Detroit Free Press columnist Rochelle Riley called for Rhodes to deep-six what is left of DPS, despite his claims that he wants to increase enrollment.
“Just over a year after exiting bankruptcy, Detroit faces yet another great challenge,” Riley wrote. “Its schools are headed for either the greatest restructuring in the district’s history or an implosion that will force leaders and parents to find other ways to educate the city’s children — ways that might include citywide charter schools.”
Citing egregious mistreatment of Black students, New Orleans parents filed suit against the nation’s first all-charter school district, created by the state of Louisiana in 2014, in the wake of Hurricane Katrina. It is called the “Recovery School District (RSD).”
“The vast majority of public schools closed by RSD in the past five years were in poor and working class, African-American neighborhoods,” their lawsuit says. “Many of the schools existed for over a hundred years before being closed and had been attended by multiple generations in one family. These schools employed teachers and administrators who have taught in our communities for decades—staff who hold community knowledge, understand the hardships that face our students, and pass down our shared values. … After everything that we lost in Katrina, it has been devastating to lose our schools as well.”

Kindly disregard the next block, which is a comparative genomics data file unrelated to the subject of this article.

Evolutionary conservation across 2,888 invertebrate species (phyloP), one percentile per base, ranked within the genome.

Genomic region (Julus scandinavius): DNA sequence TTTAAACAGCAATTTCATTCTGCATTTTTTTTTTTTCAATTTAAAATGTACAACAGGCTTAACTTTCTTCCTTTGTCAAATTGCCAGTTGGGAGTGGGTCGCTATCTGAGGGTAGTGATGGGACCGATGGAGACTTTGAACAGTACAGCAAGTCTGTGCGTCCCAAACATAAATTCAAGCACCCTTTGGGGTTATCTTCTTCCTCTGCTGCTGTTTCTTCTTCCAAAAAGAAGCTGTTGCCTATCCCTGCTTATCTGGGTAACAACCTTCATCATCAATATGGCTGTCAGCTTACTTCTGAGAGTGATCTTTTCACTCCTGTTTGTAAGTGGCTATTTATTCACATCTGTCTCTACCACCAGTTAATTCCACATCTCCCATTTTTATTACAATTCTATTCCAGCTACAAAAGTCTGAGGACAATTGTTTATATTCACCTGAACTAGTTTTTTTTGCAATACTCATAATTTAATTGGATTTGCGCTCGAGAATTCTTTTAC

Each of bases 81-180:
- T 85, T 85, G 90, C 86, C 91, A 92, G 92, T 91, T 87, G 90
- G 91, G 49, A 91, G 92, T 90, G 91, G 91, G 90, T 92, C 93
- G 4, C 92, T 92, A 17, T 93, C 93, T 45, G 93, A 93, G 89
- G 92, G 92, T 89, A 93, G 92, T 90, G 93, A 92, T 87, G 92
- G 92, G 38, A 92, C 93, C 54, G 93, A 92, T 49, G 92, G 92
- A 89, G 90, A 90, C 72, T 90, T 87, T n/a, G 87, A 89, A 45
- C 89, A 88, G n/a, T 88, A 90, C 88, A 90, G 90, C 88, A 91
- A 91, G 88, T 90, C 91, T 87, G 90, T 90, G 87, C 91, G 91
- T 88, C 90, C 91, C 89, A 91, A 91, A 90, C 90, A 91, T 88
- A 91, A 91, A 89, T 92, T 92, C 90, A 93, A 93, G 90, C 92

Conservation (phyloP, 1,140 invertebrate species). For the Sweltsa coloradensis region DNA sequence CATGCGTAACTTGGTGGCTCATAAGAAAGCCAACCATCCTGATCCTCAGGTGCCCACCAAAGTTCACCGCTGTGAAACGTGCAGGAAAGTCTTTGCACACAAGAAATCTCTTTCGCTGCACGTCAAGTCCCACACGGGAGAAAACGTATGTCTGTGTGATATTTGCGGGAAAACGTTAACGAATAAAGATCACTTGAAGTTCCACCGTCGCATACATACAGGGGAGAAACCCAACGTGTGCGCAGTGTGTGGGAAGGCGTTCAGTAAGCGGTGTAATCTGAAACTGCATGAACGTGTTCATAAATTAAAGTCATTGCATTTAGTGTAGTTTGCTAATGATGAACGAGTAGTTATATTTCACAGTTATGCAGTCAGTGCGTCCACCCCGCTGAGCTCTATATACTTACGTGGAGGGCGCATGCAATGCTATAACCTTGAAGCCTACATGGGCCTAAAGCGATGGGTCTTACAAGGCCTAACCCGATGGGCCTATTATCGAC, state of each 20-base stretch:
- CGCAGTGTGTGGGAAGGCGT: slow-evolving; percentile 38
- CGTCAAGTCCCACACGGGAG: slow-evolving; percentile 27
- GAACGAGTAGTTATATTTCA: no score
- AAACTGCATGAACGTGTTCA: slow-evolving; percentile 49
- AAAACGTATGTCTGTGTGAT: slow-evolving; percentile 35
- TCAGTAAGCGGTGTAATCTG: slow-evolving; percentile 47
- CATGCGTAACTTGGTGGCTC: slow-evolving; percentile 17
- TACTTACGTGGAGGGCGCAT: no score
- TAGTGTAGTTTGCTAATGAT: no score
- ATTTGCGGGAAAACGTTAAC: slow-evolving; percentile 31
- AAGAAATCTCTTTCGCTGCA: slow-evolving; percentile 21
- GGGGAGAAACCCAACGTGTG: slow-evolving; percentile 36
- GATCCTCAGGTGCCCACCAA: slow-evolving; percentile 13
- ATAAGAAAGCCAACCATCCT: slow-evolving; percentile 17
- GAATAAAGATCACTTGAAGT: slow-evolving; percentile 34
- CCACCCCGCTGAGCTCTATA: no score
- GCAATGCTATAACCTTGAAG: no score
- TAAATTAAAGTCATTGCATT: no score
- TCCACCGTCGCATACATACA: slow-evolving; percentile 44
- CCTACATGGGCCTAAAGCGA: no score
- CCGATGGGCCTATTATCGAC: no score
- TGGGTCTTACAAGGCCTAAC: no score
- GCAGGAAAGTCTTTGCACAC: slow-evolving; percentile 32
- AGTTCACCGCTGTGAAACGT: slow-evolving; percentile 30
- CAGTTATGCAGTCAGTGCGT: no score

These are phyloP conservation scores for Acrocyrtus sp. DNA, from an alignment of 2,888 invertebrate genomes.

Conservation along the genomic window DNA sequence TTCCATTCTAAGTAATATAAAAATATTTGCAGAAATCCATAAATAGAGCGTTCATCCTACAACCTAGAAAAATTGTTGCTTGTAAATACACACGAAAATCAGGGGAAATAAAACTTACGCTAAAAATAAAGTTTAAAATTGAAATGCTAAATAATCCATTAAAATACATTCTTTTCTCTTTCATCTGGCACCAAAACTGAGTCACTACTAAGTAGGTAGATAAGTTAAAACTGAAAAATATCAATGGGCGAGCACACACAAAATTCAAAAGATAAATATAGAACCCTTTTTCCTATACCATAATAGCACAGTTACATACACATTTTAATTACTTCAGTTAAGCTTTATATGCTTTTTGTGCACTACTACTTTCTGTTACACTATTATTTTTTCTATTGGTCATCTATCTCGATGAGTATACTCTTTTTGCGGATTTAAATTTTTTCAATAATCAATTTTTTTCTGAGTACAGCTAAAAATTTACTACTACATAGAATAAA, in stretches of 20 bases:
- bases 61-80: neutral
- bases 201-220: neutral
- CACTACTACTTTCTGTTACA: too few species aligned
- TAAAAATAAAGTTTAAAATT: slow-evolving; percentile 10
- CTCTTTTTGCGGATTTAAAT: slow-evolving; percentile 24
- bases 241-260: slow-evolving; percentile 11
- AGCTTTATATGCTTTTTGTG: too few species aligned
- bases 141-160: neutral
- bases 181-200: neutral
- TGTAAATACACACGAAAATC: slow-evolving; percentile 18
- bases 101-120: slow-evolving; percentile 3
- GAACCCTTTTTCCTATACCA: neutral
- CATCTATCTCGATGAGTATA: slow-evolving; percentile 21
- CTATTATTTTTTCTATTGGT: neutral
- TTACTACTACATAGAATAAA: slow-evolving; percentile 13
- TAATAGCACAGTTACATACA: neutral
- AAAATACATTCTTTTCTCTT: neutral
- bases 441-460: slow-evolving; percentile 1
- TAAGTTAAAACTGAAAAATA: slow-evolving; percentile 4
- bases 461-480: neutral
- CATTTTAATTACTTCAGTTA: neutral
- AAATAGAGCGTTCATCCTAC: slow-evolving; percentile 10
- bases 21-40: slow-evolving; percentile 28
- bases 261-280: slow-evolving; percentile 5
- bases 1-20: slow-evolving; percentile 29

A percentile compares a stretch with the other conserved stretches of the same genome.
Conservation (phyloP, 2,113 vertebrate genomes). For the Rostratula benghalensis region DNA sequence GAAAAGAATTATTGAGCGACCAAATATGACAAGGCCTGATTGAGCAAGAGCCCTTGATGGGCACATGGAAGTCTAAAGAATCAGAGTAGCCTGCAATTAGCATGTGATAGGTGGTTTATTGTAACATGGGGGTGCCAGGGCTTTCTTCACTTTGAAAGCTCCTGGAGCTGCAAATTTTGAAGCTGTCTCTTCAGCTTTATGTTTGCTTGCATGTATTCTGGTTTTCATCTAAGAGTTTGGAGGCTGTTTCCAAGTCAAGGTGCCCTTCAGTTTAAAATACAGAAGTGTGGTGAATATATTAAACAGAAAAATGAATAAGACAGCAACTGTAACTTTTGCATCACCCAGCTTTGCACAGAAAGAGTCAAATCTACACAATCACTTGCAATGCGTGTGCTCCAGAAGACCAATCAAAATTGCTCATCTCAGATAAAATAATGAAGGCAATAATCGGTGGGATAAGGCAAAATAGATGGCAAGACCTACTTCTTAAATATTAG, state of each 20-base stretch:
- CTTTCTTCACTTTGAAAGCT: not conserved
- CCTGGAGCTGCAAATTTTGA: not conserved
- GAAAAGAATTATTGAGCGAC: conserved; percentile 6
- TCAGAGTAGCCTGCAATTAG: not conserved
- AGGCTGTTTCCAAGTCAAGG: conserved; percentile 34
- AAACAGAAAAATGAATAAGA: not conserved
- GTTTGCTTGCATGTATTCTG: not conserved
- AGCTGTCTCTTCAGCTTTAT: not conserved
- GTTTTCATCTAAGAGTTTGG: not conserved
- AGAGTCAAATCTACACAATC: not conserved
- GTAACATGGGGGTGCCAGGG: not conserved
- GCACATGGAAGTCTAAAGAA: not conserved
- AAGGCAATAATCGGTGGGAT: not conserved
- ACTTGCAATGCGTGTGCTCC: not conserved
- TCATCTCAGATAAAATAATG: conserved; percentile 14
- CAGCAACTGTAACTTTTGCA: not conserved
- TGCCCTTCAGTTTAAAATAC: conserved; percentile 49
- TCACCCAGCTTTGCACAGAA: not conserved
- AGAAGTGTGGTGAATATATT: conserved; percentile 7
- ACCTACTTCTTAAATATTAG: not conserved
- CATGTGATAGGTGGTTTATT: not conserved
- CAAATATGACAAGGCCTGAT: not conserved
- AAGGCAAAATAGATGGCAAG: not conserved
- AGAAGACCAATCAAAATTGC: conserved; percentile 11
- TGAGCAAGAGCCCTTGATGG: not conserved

A recent study by Wayne State University’s Center for Urban Studies showed that Detroit is the state’s capital of charter schools. As a Black-majority city, it has been targeted just as New Orleans was, by the state’s charter schools, 70 percent of which operate for profit, not for the children.